Fact or Fiction: A Mostly-True Crime History Podcast

Fact or Fiction: A Mostly-True Crime History Podcast

Welcome to Fact or Fiction, the podcast about historical crimes with one fictional detail added. Listen carefully because it's not easy to know if something is Fact or Fiction. Ready to play?


May 24, 2023 47 mins

Nicknamed "Liquor Island," Long Island was a center for bootlegging and rumrunning for the New York metropolitan area during Prohibition. Amy Kasuga Folk's book Rumrunners of Suffolk County: Tales from Liquor Island shares highlights from her book and inserts a fictional detail in her four choices at the end of the episode. Will you identify the fiction? Will I?

Listeners will be astonished by what they lear...

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In the first half of the twentieth century, John R. Brinkley was a celebrated and successful "doctor" renowned for his ability to use goat organs to help humans with infertility. In addition to his "medical" success, Brinkley was also an early adopter of radio technology, which he used to advertise his hospital and his other medicines.

In this first episode of season 3, which focuses loosely on the KC a...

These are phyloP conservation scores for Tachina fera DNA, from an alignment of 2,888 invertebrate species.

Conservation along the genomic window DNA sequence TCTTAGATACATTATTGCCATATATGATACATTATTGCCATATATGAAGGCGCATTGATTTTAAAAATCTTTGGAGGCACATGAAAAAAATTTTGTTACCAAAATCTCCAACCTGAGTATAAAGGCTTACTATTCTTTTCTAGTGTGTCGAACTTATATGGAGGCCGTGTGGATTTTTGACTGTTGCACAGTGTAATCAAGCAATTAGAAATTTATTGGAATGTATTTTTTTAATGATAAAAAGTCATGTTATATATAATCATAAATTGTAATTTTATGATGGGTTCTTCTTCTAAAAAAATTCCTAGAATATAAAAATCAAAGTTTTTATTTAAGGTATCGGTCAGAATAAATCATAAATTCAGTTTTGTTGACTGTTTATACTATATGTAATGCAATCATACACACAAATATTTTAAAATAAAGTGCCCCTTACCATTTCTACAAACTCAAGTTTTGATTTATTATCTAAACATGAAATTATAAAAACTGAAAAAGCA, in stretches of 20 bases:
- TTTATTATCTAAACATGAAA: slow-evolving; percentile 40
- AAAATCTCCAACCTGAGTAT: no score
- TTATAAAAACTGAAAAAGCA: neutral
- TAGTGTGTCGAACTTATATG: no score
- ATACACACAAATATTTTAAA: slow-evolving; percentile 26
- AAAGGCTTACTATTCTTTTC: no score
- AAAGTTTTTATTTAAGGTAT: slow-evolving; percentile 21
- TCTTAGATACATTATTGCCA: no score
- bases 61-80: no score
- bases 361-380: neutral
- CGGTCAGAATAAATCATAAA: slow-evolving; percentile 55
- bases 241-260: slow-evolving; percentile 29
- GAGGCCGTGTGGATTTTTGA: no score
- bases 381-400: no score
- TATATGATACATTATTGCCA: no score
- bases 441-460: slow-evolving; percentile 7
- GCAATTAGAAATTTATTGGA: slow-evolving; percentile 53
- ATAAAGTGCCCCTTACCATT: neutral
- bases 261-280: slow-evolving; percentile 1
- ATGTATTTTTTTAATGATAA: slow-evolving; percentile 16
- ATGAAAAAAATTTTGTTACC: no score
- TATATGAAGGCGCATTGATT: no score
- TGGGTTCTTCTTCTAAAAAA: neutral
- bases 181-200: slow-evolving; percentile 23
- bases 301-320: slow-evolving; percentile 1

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In the late nineteenth century, the West was wild all the way back to the Mississippi River. Only a day's walk from the progressive big city of St. Louis, rural Jefferson County citizens were struggling with an outbreak of thefts, arson, and more. Mack Marsden, successful livestock trader and family man, was accused of being involved. After Mack was shot and killed, there remained lingering doubts. Was he a criminal, or was he...

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From 1848 to 1881, a small Utopian colony in upstate New York—the Oneida Community—was known for its shocking sexual practices, from open marriage and free love to the sexual training of young boys by older women. And in 1881, a one-time member of the Oneida Community—Charles Julius Guiteau—assassinated President James Garfield in a brutal crime that shook America to its core.

Susan Wels, author of An Assassin in Utopia, shares this...

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March 22, 2023 52 mins

For this special episode Tracy Marak, member of the Belle Toffee family, is my guest. She shares the Belle Toffee story, and then tries to identify the fiction in the mostly-true story about another candy maker, Forrest E. Mars.